Yale University to pay New Haven $ 52 million more in voluntary payments over next 6 years

NEW HAVEN – Yale University will dramatically increase voluntary payments to the city, to an amount “unprecedented nationally,” Mayor Justin Elicker and Yale President Peter Salovey said Thursday.

The amount, announced at $ 52 million over 6 years, is an increase from the current voluntary payment of $ 13.5 million.

“Combined with Yale’s existing voluntary payments, Yale will contribute approximately $ 135 million to the city over this six-year period,” the university said in a statement.

Yale will also continue to pay progressive taxes over a 10-year period on properties it purchases or converts for tax-free use and will form a joint venture to use Yale’s monetary and intellectual capital to foster more equitable economic development in the city under an agreement announced today.

Under the deal, jointly announced by Elicker and Salovey during a noon town hall press briefing, the town also agreed to close a long block of a town street – High Street – to vehicles.

But unlike previous section closures of Wall and High Streets, the city will retain ownership of it – and Salovey repeatedly said during the briefing that while it will be closed to vehicles, all residents are encouraged to walk or walk there. ride a bike, not just Yale affiliates.

The section of High Street intended to become a walkway is between Chapel Street and Elm Street – the section of the one-way street leading to the previously closed section in front of Yale’s Sterling Library, from Elm Street to Wall Street.

“The goal of Yale and the city is to make it a beautiful public space,” the university said in a statement.


“This is a historic moment for the relationship between the City of New Haven and Yale University,” Elicker said. “Yale has contributed in many ways to the city, but with today’s announcement, Yale is committed to contributing more financially over the next six years than it has over the past twenty. combined.

Also according to the university, a new center for inclusive growth would be created at Yale, to which Yale will contribute an additional $ 5 million over the first six years. “The center, guided by an advisory committee that will include university, city and community leaders, will develop and implement strategies to develop the city economically in a way that benefits all New Haven residents.”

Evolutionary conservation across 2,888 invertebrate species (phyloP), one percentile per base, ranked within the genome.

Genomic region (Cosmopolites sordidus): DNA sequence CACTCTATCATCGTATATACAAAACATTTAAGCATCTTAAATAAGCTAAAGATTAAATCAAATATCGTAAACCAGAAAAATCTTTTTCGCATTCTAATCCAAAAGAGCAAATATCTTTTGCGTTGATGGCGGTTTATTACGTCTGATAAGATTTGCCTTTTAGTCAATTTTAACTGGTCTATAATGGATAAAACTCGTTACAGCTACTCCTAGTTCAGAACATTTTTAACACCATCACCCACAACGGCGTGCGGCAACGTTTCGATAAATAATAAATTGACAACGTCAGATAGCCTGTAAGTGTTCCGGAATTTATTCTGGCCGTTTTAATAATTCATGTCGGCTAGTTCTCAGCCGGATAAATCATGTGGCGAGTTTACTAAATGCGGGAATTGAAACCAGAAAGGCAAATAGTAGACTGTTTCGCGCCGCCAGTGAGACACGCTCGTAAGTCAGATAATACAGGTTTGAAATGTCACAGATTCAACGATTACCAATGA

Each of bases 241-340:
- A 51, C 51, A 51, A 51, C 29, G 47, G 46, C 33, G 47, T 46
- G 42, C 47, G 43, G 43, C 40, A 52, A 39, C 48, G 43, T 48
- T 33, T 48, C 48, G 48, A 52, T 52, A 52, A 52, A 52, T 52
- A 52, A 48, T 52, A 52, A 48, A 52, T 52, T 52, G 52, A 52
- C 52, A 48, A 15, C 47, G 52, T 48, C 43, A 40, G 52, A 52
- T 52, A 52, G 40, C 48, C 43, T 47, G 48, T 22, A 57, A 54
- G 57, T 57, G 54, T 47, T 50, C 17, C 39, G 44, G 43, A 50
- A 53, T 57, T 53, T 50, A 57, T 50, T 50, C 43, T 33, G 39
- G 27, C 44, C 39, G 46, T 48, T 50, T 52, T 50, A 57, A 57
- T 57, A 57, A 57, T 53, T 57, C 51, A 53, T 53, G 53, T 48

Salovey previously said Yale would announce plans to increase its voluntary contribution to the city.

Salovey had made the statement during his introductory remarks last month at the Gilder Lehrman Center for the Study of Slavery, Resistance and Abolition annual conference. This year the conference will focus on Yale’s historic relationship with slavery and racism.

“A year ago, Mayor Justin Elicker and I created a committee of university and community leaders to jointly assess the opportunities benefiting New Haven and Yale,” Salovey said at the event. “The committee has identified a number of potential collaborations that we will consider. “

Salovey then said, “Yale will also significantly increase its direct financial support to New Haven, further extending our lead as the university that makes the greatest annual contribution to its host city.

In New Haven’s FY2022 budget, Yale is expected to contribute $ 9.7 million as a voluntary contribution, plus $ 3.5 million for fire departments. Yale is also helping the city with the New Haven Promise program to help city youth attend college, its employee home ownership program, and other ways.

At a campaign event in 2019, as Elcker was showing up, he said Yale’s voluntary payment of $ 11.5 million to the city was too low. He said that compared to the university’s operating budget, “you can’t even see the $ 11.5 million. It is a problem.”

“I think they should give the city $ 50 million a year. It’s not a huge amount for Yale University, but it would dramatically increase our ability to function as a city, and… so much stronger, ”Elicker said at the time.

Elicker reiterated his call for Yale to give more to the city when he took office in 2020 and during the most recent budget period.



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